July 2nd, 2014
08:50 AM ET
By Jessica Ravitz, CNN
(CNN) - To discover one’s self. To find enlightenment. To take a spiritual journey.
What does this language mean? Are these pursuits, these aspirations, really possible? And if they are, what do the results look like?
I can’t pretend to have the answers. What I do know is that I went to India this year on a journalism fellowship to write about religion and spirituality. I landed in a place called Rishikesh, a holy spot for Hindus and magnet for Westerners seeking inner peace.
For two weeks, I set judgment aside and dove in to see what this place was all about. What I found touched me more than I anticipated and left me feeling somewhat transformed. I chronicled all of this in "Indian Awakenings" last month.
Since then, I've had a different sort of awakening.
The flood of responses, including hundreds of long and thoughtful e-mails from readers around the world, made it clear: People are hungry for stories of spiritual discoveries – and for mainstream platforms willing to explore them.
No surprise there, said Lisa Miller, a clinical psychologist at Columbia University, Teachers College, and director of the Spirituality Mind Body Institute.
“This is part of a huge cultural shift,” said Miller, who'd barely heard about spirituality in academia when she started out 20 years ago. “We’re evolving – as a collective – and finding something deeper, more true and more permanent.”
The story from India “stimulated not only my intellect but also awakened my soul,” wrote one of the readers.
“It inspired me to live my life with a more open heart,” said another.
“An energy forced me to read your article,” wrote a third. “While reading, I cried, reflected on my life, felt the wounds of my daughters, exclaimed pain from my sister’s suicide, gave thanks to my parents and even sent advice to a guy I just met. I’m not sure where this will all lead.”
Miller attributes this opening up, at least in part, to a loss of security, a response to challenges. Financial downturns and, for some, implosions. Natural disasters. School shootings. Domestic terrorism. Pick your pain.
“People who’ve never suffered aren’t very deep,” she said. “In this country, there’s been a shattering of the golden calf. Idolatry of the material side of the American dream is fading, and we need to come up with a new American dream.”
The letters, however, came from countries far and wide. People weighed in from all different faith backgrounds – Hindu, Catholic, Muslim, Protestant, Mormon, Buddhist, Jewish, atheist and agnostic.
Most shared enthusiasm about peering outside their normal perspective and learning about others' views. But the ones who were least willing to bend or be open seemed to fit into two distinct categories, firmly set on opposite ends of the spiritual spectrum: those who believe the Bible is the literal word of God, and those who don't believe in God at all.
If sitting in front of idols and not sticking to the Bible wasn’t going to be the end of me, the literalists seemed to say, the devout atheists thought my gullibility and being a sucker would.
Those diametrically opposed criticisms made sense to Dr. Andrew Newberg, a neuroscientist who helped pioneer a field called “neurotheology,” or the neurological study of religious and spiritual experiences.
A person’s reactions come down to how the brain is wired, said Newberg, the co-author of books including “How God Changes Your Brain.” Those who can look outside their own views will do so. Those who are firmly wired may not be capable of challenging the information they hold dear.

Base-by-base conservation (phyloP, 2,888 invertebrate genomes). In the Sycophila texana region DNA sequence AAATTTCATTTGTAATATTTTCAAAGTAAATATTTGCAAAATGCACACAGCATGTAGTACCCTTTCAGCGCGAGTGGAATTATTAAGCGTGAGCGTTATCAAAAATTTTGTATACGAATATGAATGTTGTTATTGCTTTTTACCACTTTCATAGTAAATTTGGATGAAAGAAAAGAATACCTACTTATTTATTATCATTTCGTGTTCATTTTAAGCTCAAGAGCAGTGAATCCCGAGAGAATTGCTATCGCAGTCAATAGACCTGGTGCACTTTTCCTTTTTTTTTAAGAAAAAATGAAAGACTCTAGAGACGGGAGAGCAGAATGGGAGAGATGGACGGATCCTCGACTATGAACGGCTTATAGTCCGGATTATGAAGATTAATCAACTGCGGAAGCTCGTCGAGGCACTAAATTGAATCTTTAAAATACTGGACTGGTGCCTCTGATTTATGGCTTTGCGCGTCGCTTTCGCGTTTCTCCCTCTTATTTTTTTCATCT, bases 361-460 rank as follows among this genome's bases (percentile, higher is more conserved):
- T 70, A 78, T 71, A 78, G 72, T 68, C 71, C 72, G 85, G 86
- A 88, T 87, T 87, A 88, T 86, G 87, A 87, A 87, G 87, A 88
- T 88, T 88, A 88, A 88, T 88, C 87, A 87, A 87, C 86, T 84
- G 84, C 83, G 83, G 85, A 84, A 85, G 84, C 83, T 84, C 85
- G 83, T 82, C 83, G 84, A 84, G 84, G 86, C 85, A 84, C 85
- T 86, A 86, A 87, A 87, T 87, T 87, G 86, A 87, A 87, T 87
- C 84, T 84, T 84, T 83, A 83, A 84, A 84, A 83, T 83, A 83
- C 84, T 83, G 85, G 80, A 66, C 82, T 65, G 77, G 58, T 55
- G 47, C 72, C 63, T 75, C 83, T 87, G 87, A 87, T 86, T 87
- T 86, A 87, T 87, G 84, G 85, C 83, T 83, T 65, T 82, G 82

“Our brains are belief-making machines, so we gravitate to different beliefs,” whether we find them in science, religion or art, he said. “Each of our brains is doing its best job to figure out the world.”
How we are raised, our genetics, even infections we had as children help shape how our brains work and how necessary it is for us to lock into a specific sort of mindset, Newberg said.
When we engage in rituals, we strengthen our connections to a belief. And this doesn’t just apply to religion. It plays out, too, in our politics and morals - even where we get our news.
“The connections that make sense to us or comfort us, we keep feeding them,” he said.
We are, as a result, drawn to the people and ideas that support our wiring, Newberg said. For those who may seem less flexible on either end of the spectrum, it can generate prejudice.
But for those who believe in a loving, non-punishing God, he says, the benefits of spiritual practice and prayer are real. This sort of mindset, even just 12 minutes of meditation a day, can slow the aging process, scale back anxiety, reduce depression and increase compassion, security and feelings of love. He says the brain scans he's studied prove it.
I didn’t find my guru in India, nor did I develop a consistent yoga or meditation practice. But I returned feeling like something had shifted inside of me.
This recent Father’s Day, unlike previous ones since my dad died, didn’t wreck me. I’ve slept better. I’m in the healthiest relationship I’ve ever known. I don’t feel like I've failed because I didn't have children, nor do I have those days at work when I think, “I suck.”
And I like to think that my being open to possibilities, my looking at the world and people with wonder instead of judgment, helped bring me there. Whether I technically found myself or got enlightened, I can’t say. All I know is I’m in a better place.
Gauging from readers’ reactions, no matter where they come from, it appears many of them want to get there, too.
About this blog
The CNN Belief Blog covers the faith angles of the day's biggest stories, from breaking news to politics to entertainment, fostering a global conversation about the role of religion and belief in readers' lives. It's edited by CNN's Daniel Burke with contributions from Eric Marrapodi and CNN's worldwide news gathering team.